How long is my toddler contagious after having the stomach flu?
Toddler Stomach Flu
Stomach flu is a common disorder that affects children. Also known as gastroenteritis, this disorder is caused by any of several viruses. Stomach flu results in an inflammation of the digestive tract, thereby making it difficult for your toddler to retain food. The viruses that are commonly responsible for stomach flu in toddlers are the adenovirus, the rotavirus, astrovirus and calcivirus. Since stomach flu is generally caused by a viral infection, it cannot be treated with the help of antibiotics. You can, however, easily care for stomach flu at home with the help of a few simple health precautions and remedies. Your toddler may however, be suffering from a bacterial infection as well. A bacterial infection is more serious and may require medical attention. Consult your pediatrician immediately to help isolate the underlying cause of your child’s stomach flu and to determine the course of treatment required. The most common symptoms of stomach flu in toddlers include vomiting and diarrhea. In addition, your toddler may suffer from a fever, body ache and chills. Depending on the underlying cause of gastroenteritis, your toddler may experience mild to severe symptoms. Most toddlers become infected with stomach flu on account of contaminated water or food. It is thus important to practice hygienic cooking practices to help prevent contamination by stomach flu. Always make sure that food is covered and stored in a clean place. Ensure that your toddler’s utensils and feeding equipment are well sterilized before use. In addition, you should practice frequent washing of your own as well as your child’s hands. Children’s hands tend to be covered with bacteria and can be potentially harmful for them if not cleaned thoroughly. One of the most effective ways to prevent stomach flu is to wash your toddler’s hands and feet well after he/she comes back home after being outdoors or at a playschool.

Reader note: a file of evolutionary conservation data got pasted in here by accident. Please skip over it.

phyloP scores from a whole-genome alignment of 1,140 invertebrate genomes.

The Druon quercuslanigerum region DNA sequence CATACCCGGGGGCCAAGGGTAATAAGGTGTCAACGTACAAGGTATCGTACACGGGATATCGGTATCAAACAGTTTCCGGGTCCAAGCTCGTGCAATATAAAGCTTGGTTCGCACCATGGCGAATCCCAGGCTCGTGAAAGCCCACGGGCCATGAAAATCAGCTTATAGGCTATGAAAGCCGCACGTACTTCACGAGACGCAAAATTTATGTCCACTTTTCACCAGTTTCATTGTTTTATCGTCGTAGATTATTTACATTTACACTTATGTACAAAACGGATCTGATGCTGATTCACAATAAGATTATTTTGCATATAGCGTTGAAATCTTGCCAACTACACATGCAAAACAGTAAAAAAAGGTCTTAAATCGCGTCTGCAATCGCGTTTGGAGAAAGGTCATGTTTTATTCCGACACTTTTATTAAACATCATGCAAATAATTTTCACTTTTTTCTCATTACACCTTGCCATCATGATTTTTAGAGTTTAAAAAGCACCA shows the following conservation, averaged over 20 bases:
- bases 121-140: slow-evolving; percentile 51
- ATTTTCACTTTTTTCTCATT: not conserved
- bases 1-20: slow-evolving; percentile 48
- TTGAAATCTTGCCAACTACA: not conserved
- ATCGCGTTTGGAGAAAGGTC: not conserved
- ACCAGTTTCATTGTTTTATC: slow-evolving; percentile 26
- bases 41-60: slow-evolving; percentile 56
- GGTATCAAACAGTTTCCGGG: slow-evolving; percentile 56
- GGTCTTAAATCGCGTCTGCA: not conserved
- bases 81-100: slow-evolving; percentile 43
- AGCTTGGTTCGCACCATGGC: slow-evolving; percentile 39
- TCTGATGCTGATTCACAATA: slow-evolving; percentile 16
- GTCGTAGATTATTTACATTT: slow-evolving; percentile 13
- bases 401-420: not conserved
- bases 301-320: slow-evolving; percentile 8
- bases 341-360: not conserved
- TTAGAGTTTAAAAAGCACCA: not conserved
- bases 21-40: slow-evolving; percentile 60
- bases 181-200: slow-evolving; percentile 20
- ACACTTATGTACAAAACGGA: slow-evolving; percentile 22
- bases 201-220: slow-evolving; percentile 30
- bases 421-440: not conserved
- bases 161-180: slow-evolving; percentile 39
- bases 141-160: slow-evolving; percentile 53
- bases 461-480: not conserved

Toddler stomach flu can be very contagious and can spread from an infected person to another through sharing utensils and personal articles. The incubation period for the stomach virus is usually five days and your toddler may take up to ten days to recover from his/her symptoms. During this period, it is advisable to isolate your toddler and ensure that you don’t share any personal articles like linens, towels and utensils. Your toddler can be contagious for a maximum period of ten days, after which he/she can return to a normal diet and most symptoms will have subsided.
Submitted by P T on June 1, 2010 at 04:02
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